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Upcoming Let’s Encrypt certificate chain change and impact for Cloudflare customers


4 min read
Upcoming Let’s Encrypt certificate chain change and impact for Cloudflare customers

Let’s Encrypt, a publicly trusted certificate authority (CA) that Cloudflare uses to issue TLS certificates, has been relying on two distinct certificate chains. One is cross-signed with IdenTrust, a globally trusted CA that has been around since 2000, and the other is Let’s Encrypt’s own root CA, ISRG Root X1. Since Let’s Encrypt launched, ISRG Root X1 has been steadily gaining its own device compatibility.

On September 30, 2024, Let’s Encrypt’s certificate chain cross-signed with IdenTrust will expire. To proactively prepare for this change, on May 15, 2024, Cloudflare will stop issuing certificates from the cross-signed chain and will instead use Let’s Encrypt’s ISRG Root X1 chain for all future Let’s Encrypt certificates.

The change in the certificate chain will impact legacy devices and systems, such as Android devices version 7.1.1 or older, as those exclusively rely on the cross-signed chain and lack the ISRG X1 root in their trust store. These clients may encounter TLS errors or warnings when accessing domains secured by a Let’s Encrypt certificate.

According to Let’s Encrypt, more than 93.9% of Android devices already trust the ISRG Root X1 and this number is expected to increase in 2024, especially as Android releases version 14, which makes the Android trust store easily and automatically upgradable.

We took a look at the data ourselves and found that, from all Android requests, 2.96% of them come from devices that will be affected by the change. In addition, only 1.13% of all requests from Firefox come from affected versions, which means that most (98.87%) of the requests coming from Android versions that are using Firefox will not be impacted.

Preparing for the change

If you’re worried about the change impacting your clients, there are a few things that you can do to reduce the impact of the change. If you control the clients that are connecting to your application, we recommend updating the trust store to include the ISRG Root X1. If you use certificate pinning, remove or update your pin. In general, we discourage all customers from pinning their certificates, as this usually leads to issues during certificate renewals or CA changes.

If you experience issues with the Let’s Encrypt chain change, and you’re using Advanced Certificate Manager or SSL for SaaS on the Enterprise plan, you can choose to switch your certificate to use Google Trust Services as the certificate authority instead.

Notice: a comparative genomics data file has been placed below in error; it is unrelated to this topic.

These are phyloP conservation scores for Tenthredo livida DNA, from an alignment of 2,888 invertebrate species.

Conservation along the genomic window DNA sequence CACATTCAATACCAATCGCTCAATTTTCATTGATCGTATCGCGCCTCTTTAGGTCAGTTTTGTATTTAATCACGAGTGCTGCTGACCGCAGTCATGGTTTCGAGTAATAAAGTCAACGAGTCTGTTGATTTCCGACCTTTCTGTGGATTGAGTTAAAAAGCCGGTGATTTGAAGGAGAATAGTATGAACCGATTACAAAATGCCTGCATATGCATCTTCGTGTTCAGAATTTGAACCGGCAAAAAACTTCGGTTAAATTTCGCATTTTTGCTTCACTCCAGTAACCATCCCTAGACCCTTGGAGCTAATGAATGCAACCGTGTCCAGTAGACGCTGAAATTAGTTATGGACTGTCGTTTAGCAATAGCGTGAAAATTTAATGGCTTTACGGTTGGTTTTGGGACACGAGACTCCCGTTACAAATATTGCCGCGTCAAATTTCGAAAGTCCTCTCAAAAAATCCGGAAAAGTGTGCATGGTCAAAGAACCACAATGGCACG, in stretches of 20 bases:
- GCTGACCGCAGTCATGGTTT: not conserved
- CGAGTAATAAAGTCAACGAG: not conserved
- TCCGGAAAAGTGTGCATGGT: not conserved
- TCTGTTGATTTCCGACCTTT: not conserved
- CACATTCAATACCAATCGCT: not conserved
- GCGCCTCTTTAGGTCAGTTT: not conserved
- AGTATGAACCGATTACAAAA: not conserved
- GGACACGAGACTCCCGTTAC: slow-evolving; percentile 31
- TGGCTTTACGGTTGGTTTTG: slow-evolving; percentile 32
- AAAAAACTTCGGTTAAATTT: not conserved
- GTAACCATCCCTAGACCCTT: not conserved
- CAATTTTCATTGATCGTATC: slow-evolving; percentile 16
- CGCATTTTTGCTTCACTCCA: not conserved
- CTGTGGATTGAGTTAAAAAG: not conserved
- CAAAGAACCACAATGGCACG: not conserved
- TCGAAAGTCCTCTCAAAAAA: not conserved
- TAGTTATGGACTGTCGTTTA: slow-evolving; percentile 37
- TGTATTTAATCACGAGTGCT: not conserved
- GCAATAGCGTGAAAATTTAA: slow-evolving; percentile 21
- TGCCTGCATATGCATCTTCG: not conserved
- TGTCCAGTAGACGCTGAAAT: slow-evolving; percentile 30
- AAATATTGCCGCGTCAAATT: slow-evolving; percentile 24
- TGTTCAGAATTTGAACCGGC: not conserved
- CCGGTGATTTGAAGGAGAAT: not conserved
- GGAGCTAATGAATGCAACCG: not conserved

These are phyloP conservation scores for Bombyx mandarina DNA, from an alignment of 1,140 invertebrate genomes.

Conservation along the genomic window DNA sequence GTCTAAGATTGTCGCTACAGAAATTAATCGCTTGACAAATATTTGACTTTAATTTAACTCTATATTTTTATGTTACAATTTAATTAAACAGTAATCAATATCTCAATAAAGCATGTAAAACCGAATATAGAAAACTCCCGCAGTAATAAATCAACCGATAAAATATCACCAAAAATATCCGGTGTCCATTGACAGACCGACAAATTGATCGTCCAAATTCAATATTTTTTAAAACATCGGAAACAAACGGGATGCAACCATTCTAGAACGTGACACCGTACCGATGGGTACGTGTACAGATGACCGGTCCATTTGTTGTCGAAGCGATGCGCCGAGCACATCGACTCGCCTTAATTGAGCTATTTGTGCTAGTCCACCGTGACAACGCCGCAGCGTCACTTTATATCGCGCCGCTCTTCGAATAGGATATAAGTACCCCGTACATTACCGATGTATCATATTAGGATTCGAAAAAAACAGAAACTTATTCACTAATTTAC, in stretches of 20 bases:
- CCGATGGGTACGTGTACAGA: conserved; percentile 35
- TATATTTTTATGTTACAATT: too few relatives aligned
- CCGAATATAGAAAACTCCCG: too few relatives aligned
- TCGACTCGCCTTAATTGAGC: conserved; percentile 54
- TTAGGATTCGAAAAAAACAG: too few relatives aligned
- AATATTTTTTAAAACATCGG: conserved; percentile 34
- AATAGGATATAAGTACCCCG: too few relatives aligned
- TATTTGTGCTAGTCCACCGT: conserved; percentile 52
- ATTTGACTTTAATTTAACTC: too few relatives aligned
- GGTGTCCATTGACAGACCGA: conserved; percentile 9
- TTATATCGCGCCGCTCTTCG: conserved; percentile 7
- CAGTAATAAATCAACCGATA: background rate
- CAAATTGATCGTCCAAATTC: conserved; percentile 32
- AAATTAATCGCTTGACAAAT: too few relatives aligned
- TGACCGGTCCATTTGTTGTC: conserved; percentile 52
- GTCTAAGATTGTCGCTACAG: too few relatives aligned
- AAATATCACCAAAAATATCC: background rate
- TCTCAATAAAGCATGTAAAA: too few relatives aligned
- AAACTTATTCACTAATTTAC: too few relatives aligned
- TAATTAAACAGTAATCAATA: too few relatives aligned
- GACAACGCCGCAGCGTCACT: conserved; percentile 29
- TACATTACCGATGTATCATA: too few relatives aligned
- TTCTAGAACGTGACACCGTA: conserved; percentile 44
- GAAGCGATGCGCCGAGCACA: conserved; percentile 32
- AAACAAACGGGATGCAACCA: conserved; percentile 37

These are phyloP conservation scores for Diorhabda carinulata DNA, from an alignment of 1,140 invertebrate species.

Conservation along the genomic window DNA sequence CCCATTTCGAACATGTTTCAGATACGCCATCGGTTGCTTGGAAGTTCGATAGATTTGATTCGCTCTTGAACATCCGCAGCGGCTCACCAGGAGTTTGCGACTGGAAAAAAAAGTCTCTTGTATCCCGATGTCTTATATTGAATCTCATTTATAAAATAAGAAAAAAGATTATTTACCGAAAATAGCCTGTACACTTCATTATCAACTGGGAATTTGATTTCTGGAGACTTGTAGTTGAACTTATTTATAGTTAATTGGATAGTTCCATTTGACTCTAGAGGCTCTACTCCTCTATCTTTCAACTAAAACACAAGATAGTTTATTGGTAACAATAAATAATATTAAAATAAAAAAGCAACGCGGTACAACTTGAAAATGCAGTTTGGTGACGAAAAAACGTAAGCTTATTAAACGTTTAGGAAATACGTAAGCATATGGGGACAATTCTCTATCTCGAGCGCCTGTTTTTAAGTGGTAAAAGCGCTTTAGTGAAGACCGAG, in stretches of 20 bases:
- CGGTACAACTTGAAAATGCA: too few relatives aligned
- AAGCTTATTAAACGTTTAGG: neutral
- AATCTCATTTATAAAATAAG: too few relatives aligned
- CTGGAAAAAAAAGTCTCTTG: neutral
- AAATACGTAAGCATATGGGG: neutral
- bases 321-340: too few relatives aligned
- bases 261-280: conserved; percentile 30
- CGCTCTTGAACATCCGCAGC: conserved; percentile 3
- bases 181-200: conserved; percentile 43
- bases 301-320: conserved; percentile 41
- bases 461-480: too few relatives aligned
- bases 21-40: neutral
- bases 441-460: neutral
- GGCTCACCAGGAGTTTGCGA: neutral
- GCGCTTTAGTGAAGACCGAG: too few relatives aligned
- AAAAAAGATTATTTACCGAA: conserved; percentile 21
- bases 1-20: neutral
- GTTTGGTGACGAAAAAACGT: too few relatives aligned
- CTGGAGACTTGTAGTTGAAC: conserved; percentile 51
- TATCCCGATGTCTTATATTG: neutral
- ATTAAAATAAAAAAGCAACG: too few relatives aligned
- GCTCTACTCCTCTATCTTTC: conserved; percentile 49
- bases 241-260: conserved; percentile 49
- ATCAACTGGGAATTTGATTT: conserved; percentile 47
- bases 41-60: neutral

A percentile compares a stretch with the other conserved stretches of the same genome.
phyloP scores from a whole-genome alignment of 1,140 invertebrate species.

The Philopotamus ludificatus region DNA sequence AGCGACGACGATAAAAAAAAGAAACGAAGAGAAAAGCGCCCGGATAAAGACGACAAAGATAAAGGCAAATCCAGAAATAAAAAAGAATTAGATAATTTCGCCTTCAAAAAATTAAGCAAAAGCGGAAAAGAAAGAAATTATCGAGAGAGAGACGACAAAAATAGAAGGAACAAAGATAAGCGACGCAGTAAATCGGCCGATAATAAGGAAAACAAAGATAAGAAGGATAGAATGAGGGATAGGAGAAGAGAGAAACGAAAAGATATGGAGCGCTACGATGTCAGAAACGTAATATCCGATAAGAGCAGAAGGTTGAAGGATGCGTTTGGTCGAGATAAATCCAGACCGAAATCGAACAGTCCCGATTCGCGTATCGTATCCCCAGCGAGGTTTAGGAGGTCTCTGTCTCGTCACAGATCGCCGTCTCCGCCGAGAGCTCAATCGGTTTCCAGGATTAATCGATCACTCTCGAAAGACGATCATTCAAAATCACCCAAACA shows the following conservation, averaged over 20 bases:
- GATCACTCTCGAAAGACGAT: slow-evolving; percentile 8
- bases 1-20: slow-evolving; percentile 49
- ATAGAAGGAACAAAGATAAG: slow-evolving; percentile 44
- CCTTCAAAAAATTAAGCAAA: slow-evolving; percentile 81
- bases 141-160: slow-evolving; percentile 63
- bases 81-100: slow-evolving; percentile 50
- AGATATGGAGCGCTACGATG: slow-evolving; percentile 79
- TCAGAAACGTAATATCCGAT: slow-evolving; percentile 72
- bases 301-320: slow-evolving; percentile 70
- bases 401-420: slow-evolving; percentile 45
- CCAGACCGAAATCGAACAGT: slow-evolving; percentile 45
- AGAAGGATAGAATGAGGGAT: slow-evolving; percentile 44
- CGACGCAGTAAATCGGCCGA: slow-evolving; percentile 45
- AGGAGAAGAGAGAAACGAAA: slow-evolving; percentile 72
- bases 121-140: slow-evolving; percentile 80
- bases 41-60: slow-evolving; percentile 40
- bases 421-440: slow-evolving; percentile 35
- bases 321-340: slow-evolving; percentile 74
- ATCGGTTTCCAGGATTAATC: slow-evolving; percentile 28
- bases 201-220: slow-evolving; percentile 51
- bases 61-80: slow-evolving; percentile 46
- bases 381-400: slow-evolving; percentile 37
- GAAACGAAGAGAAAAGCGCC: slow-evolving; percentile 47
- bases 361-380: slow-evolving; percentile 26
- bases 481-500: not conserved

For more information, please refer to our developer documentation.

While this change will impact a very small portion of clients, we support the shift that Let’s Encrypt is making as it supports a more secure and agile Internet.

Embracing change to move towards a better Internet

Looking back, there were a number of challenges that slowed down the adoption of new technologies and standards that helped make the Internet faster, more secure, and more reliable.

For starters, before Cloudflare launched Universal SSL, free certificates were not attainable. Instead, domain owners had to pay around $100 to get a TLS certificate. For a small business, this is a big cost and without browsers enforcing TLS, this significantly hindered TLS adoption for years. Insecure algorithms have taken decades to deprecate due to lack of support of new algorithms in browsers or devices. We learned this lesson while deprecating SHA-1.

Supporting new security standards and protocols is vital for us to continue improving the Internet. Over the years, big and sometimes risky changes were made in order for us to move forward. The launch of Let’s Encrypt in 2015 was monumental. Let’s Encrypt allowed every domain to get a TLS certificate for free, which paved the way to a more secure Internet, with now around 98% of traffic using HTTPS.

In 2014, Cloudflare launched elliptic curve digital signature algorithm (ECDSA) support for Cloudflare-issued certificates and made the decision to issue ECDSA-only certificates to free customers. This boosted ECDSA adoption by pressing clients and web operators to make changes to support the new algorithm, which provided the same (if not better) security as RSA while also improving performance. In addition to that, modern browsers and operating systems are now being built in a way that allows them to constantly support new standards, so that they can deprecate old ones.

For us to move forward in supporting new standards and protocols, we need to make the Public Key Infrastructure (PKI) ecosystem more agile. By retiring the cross-signed chain, Let’s Encrypt is pushing devices, browsers, and clients to support adaptable trust stores. This allows clients to support new standards without causing a breaking change. It also lays the groundwork for new certificate authorities to emerge.

Today, one of the main reasons why there’s a limited number of CAs available is that it takes years for them to become widely trusted, that is, without cross-signing with another CA. In 2017, Google launched a new publicly trusted CA, Google Trust Services, that issued free TLS certificates. Even though they launched a few years after Let’s Encrypt, they faced the same challenges with device compatibility and adoption, which caused them to cross-sign with GlobalSign’s CA. We hope that, by the time GlobalSign’s CA comes up for expiration, almost all traffic is coming from a modern client and browser, meaning the change impact should be minimal.

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Dina Kozlov|@dinasaur_404

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